By engaging with these local purveyors, Bourdain and Eric Ripert, head chef of Le Bernadin, collaborated with Eclat chocolate to create the “Good and Evil” chocolate bar, based on sustainable production of a unique ingredient (Eclat Chocolate 2013). Other prominent chefs have taken advantage of their media opportunities to promise similar movements for the chocolate industry.

Anthony Bourdain & Eric Ripert discuss Good & Evil Chocolate Bar from Eclat Chocolate on Vimeo.

Joan Roca, the head chef of El Celler de Can Roca, spoke regarding compassionate cooking and mentioned his goal to build a sustainable chocolate company within Spain (Roca 2017). As his family restaurant remains number one in the world on San Pellegrino’s 50-best List, Roca is leveraging his position at the pinnacle of food to improve the chocolate industry further (Jenkins 2018). Given the profound interest in food video media, it is reassuring that numerous prominent figures chose chocolate as their method of instigating change within the world.

Chocolate in Focus

            Chocolate is one of the world’s most intriguing topics for media coverage due to the complex nature of its production and ubiquitous appreciation around the world. Through a historical and modern examination of media representations of chocolate, it is apparent that chocolate serves as a controversial platform for raising awareness to sociopolitical issues. Despite its ambivalent history and problematic present, chocolate will always be in the media spotlight. In this modern media age, there is a surplus of information for each user to establish their individual stances on chocolate, but effective media efforts have pushed the narrative towards making the chocolate industry more ethical and sustainable.

 

References

Allen, E. E. (1932). Hershey Chocolate’s Success: Turning Smaller Volume Into Increasing Profits–This Year’s First Quarter Not So Good. Barron’s (1921-1942); Boston, Mass., p. 22.

Boudain, Anthony and CNN. (2013). Peru: Anthony Bourdain sees source of rare white cacao beans (Parts Unknown). Retrieved from https://www.youtube.com/watch?v=v064HmUSJNg

Central Hershey. (1920). The Louisiana Planter and Sugar Manufacturer (1888-1924); New Orleans, 64(7), 108–111.

Coe, S. D., & Coe, M. D. (2013). The true history of chocolate (Third edition). London: Thames & Hudson.

Colmenero de Ledesma, A. (1640). A curious treatise of the nature and quality of chocolate. VVritten in Spanish by Antonio Colmenero, doctor in physicke and chirurgery. And put into English by Don Diego de Vades-forte. Imprinted at London : By I. Okes, dwelling in Little St. Bartholomewes, 1640.

Colmenero de Ledesma, A. (1652). Chocolate: or, An Indian drinke. By the wise and moderate use whereof, health is preserved, sicknesse diverted, and cured, especially the plague of the guts; vulgarly called the new disease; fluxes, consumptions, & coughs of the lungs, with sundry other desperate diseases. By it also, conception is caused, the birth hastened and facilitated, beauty gain’d and continued. / Written originally in Spanish, by Antonio Colminero of Ledesma, Doctor in Physicke, and faithfully rendred in the English, by Capt. James Wadsworth. London, : Printed by J.G. for Iohn Dakins, dwelling neare the Vine Taverne in Holborne, where this tract, together with the chocolate it selfe, may be had at reasonable rates., 165[2].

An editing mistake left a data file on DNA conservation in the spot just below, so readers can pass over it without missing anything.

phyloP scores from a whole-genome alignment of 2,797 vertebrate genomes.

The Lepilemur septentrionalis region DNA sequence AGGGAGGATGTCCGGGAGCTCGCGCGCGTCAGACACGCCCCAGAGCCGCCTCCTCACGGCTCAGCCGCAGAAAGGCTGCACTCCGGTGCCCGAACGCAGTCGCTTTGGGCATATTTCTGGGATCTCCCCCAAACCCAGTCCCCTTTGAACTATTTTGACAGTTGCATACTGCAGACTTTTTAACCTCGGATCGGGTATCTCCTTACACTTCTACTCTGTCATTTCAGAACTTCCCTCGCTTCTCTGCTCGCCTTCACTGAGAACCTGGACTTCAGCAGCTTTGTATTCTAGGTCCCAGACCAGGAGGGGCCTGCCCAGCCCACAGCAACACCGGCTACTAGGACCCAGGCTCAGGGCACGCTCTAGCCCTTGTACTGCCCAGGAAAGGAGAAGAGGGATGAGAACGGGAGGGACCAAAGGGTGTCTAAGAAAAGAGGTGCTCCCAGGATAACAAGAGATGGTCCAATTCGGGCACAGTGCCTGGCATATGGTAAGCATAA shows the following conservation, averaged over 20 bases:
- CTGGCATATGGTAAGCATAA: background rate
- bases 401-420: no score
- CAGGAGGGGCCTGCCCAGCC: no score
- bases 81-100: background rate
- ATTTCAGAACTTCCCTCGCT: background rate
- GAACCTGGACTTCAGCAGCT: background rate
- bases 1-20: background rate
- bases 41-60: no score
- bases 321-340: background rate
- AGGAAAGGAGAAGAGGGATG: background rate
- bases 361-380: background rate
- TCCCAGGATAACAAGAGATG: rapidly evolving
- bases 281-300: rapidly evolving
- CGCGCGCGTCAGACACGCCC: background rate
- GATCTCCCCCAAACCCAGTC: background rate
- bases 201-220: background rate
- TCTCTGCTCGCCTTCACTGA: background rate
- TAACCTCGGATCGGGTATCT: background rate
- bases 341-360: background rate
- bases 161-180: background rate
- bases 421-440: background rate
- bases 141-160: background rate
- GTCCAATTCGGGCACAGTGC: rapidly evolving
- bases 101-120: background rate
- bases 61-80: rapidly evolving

D’Antonio, M. (2007). Hershey: Milton S. Hershey’s extraordinary life of wealth, empire, and utopian dreams. New York: Simon & Schuster Paperbacks.

Dufour, P. S., Colmenero de Ledesma, A., & Chamberlayne, J. (1685). The manner of making coffee, tea, and chocolate as it is used in most parts of Europe, Asia, Africa, and America / newly done out of French and Spanish. Retrieved from http://tinyurl.galegroup.com/tinyurl/6km558

Dufour, P. S., Dufour, P. S., Colmenero de Ledesma, A., & Marradon, B. (1685). Traitez nouveaux & curieux du café, du thé, et du chocolate. Retrieved from http://tinyurl.galegroup.com/tinyurl/9ToUT7

Eclat Chocolate (2013). Anthony Bourdain & Eric Ripert discuss Good & Evil Chocolate Bar. Retrieved May 3, 2019, from Vimeo website: https://vimeo.com/54406874

Higgs, C. (2013). Chocolate islands: cocoa, slavery, and colonial Africa.

Jenkins T. (2018). Take a Look at the Roca Brothers’ New Chocolate Factory. (n.d.). Retrieved May 3, 2019, from Fine Dining Lovers website: https://www.finedininglovers.com/blog/news-trends/casa-cacao-girona-roca

Mathon, M. (1911). Angola-San Thomé Labour. The African Mail, p. 263. Retrieved from Nineteenth Century Collections Online.

McNeil, C. L. (Ed.). (2006). Chocolate in Mesoamerica: a cultural history of cacao. Gainesville: University Press of Florida.

Oaklander, M (2014). Should I Eat Dark Chocolate? Retrieved May 3, 2019, from Time website: http://time.com/3593624/benefits-of-dark-chocolate/

O’Keefe, B. (2016). Inside Big Chocolate’s Child Labor Problem. Retrieved May 3, 2019, from Fortune website: http://fortune.com/big-chocolate-child-labor/

Papel Social (2019). The Cocoa Route. Retrieved from https://vimeo.com/332509945

Romano, Robin. (2010). Documentary. The Dark Side Of Chocolate. Retrieved from https://www.youtube.com/watch?v=7Vfbv6hNeng